In August 2003, we had gotten fed up with not being able to see out of our side and rear ports. The existing Lexan had become so cloudy over the course of the boat’s 18 year life that it was almost impossible to see through. Light would come in, but that was about it.
We had held off on this job because aside from the cosmetic aspect, the ports were fine – they were completely watertight and nothing leaked. We worried that if we messed with the existing setup, we’d create more problems than we solved. But after three years of living with the cloudiness, it was beginning to make me claustrophobic, so we dove into the job.
There are two fixed ports each on port and starboard, and three ports on the stern. We considered replacing the Lexan with plexiglass, but the curvature of the windows made that difficult. Guy removed the bronze frames, and popped the old windows out. We used the old windows as templates for the new ones, bringing them to a local shop so they could cut the new Lexan for us. That was the easy bit.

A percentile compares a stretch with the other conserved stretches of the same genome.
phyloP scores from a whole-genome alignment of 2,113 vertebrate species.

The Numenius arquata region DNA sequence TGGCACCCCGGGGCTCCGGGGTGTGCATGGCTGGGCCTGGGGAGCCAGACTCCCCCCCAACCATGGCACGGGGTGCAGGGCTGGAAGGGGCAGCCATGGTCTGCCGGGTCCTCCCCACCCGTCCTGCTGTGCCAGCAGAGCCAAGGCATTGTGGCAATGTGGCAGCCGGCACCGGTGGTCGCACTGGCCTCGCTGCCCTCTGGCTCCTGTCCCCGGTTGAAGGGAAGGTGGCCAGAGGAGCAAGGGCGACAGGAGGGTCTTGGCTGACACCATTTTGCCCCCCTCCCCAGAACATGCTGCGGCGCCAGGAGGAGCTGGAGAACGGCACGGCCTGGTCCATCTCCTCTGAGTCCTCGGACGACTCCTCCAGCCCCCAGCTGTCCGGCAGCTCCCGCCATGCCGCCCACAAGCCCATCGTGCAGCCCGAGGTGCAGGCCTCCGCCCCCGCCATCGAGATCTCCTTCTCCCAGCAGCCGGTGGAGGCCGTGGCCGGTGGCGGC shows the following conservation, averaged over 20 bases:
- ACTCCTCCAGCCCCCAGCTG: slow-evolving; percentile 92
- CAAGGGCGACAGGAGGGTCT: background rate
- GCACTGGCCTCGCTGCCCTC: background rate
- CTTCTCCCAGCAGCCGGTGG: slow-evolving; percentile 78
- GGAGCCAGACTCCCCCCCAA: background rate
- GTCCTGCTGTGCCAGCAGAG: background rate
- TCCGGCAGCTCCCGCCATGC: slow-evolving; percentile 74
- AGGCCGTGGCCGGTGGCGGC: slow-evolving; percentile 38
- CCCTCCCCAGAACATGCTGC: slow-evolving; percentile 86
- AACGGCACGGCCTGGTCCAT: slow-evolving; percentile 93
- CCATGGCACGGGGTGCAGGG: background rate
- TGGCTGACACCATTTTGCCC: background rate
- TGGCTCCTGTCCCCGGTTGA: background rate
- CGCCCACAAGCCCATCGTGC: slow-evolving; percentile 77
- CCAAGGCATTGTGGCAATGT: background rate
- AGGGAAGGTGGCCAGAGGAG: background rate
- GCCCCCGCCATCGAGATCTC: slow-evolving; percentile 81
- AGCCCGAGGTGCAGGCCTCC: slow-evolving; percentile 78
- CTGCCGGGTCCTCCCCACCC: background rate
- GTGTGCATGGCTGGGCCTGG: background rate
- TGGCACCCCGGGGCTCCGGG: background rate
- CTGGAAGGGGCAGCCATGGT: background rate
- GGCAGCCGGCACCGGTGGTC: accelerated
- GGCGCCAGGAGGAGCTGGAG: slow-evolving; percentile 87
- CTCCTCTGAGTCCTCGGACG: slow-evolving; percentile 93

The hard bit started when we wanted to put everything back in. The new Lexan was bedded with two compounds. The first is a grey bedding compound that comes in strips. This compound is used industrially on high-rise windows to seal them and keep them in place. We obtained it from a local plastics store. The second is regular 3M bedding compound which we used to fill in the gaps in the frames. Guy then polished the bronze window frames until they were shiny again, and attempted to put them back on. This is where things got tricky, since the window cutouts in the deck were not properly shaped in the first place, and it was difficult to rebed the bolts for the frames so that they had any purchase. Guy was obliged to build some of the cutout areas back up with epoxy just to put the frames back on.
So far, we haven’t noticed any leaks.